That is where we are today: there are endless possibilities to show off one’s style. There is no one-size-fits-all in today’s fashion world, and men are benefitting from that. The reason why menswear is in its current state is that men now have the option to be themselves through their clothing, and they can do it any way they want now with brands buying into it.
But how should the fashion industry stop this from being just a trend? Digital Intelligence Firm L2 offers some suggestions with one main idea: cater to the male customer online. “As demand for menswear continues to grow, it is essential for brands that carry both men’s and women’s products to target men both on-brand site and in digital marketing across the web,” said L2 in a report released in 2018. From an even broader perspective, brands should target the “digital world” itself, with technological advancements like VR and AR being a possible future of shopping of sorts. Or perhaps a crazy idea: the ability to buy clothes online straight from a runway show. Crazy, but the possibilities are endless.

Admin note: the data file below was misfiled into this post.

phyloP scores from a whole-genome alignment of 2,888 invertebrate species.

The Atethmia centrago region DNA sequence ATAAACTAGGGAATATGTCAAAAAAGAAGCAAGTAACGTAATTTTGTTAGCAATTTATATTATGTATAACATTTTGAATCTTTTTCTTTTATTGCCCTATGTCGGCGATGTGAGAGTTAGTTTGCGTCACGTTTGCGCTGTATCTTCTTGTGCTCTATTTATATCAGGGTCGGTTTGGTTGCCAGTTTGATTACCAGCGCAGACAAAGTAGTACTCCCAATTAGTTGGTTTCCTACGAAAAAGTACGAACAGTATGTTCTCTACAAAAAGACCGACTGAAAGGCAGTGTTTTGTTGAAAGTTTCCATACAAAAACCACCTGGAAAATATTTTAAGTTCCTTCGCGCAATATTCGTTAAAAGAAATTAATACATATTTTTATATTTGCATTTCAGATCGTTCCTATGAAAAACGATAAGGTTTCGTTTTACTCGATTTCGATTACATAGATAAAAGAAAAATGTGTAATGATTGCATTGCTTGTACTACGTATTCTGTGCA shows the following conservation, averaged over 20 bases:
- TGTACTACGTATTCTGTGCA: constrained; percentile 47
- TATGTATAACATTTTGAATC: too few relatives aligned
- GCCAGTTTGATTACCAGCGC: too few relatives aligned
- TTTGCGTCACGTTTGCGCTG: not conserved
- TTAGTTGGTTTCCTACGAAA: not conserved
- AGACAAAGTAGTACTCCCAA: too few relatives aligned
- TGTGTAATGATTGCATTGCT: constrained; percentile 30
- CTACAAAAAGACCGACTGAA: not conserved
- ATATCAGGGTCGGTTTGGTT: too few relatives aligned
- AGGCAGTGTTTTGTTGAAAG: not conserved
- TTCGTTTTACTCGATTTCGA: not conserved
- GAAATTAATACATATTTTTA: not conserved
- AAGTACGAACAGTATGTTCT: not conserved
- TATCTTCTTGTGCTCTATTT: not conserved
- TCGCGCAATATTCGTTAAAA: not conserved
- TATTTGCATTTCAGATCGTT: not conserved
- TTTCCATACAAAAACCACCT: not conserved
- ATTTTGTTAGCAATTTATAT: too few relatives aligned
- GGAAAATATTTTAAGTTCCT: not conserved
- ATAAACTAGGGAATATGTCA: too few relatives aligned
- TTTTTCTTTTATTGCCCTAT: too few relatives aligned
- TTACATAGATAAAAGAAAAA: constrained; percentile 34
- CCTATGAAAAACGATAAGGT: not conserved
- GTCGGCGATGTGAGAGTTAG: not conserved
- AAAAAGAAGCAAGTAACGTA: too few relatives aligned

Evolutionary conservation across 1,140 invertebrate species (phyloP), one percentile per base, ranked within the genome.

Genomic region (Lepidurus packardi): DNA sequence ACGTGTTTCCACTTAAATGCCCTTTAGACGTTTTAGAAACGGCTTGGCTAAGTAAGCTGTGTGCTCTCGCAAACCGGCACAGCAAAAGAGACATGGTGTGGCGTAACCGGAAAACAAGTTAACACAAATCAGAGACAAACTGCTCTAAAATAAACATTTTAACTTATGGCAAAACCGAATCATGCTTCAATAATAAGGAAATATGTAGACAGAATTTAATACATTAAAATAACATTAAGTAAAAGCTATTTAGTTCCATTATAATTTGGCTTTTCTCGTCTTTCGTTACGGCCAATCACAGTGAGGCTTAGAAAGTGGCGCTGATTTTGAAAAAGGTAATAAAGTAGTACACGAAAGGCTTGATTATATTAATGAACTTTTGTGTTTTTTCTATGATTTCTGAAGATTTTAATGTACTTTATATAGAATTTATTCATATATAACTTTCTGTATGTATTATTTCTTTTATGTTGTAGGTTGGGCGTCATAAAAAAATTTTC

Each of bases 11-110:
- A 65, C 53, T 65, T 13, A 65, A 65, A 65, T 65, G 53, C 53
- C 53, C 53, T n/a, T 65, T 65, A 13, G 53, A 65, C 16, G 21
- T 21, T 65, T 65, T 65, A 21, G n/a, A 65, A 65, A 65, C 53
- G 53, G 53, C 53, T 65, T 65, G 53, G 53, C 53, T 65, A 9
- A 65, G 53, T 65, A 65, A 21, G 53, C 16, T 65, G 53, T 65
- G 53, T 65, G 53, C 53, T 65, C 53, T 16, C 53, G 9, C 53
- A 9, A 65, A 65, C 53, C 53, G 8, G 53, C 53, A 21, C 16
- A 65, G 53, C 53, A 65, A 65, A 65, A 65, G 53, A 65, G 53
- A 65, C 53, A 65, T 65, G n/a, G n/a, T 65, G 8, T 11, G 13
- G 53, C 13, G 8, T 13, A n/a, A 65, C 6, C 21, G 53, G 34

Regardless of how it all plays out, menswear will continue to grow from here, and it’s not only up to the fashion industry to handle its growth but to the general male audience as well. Fashion may be evolving, trends circulating, and shifts to fashion week being advocated by different parties, but one thing’s for certain: it won’t be a surprise if menswear will soon be at the forefront of Fashion.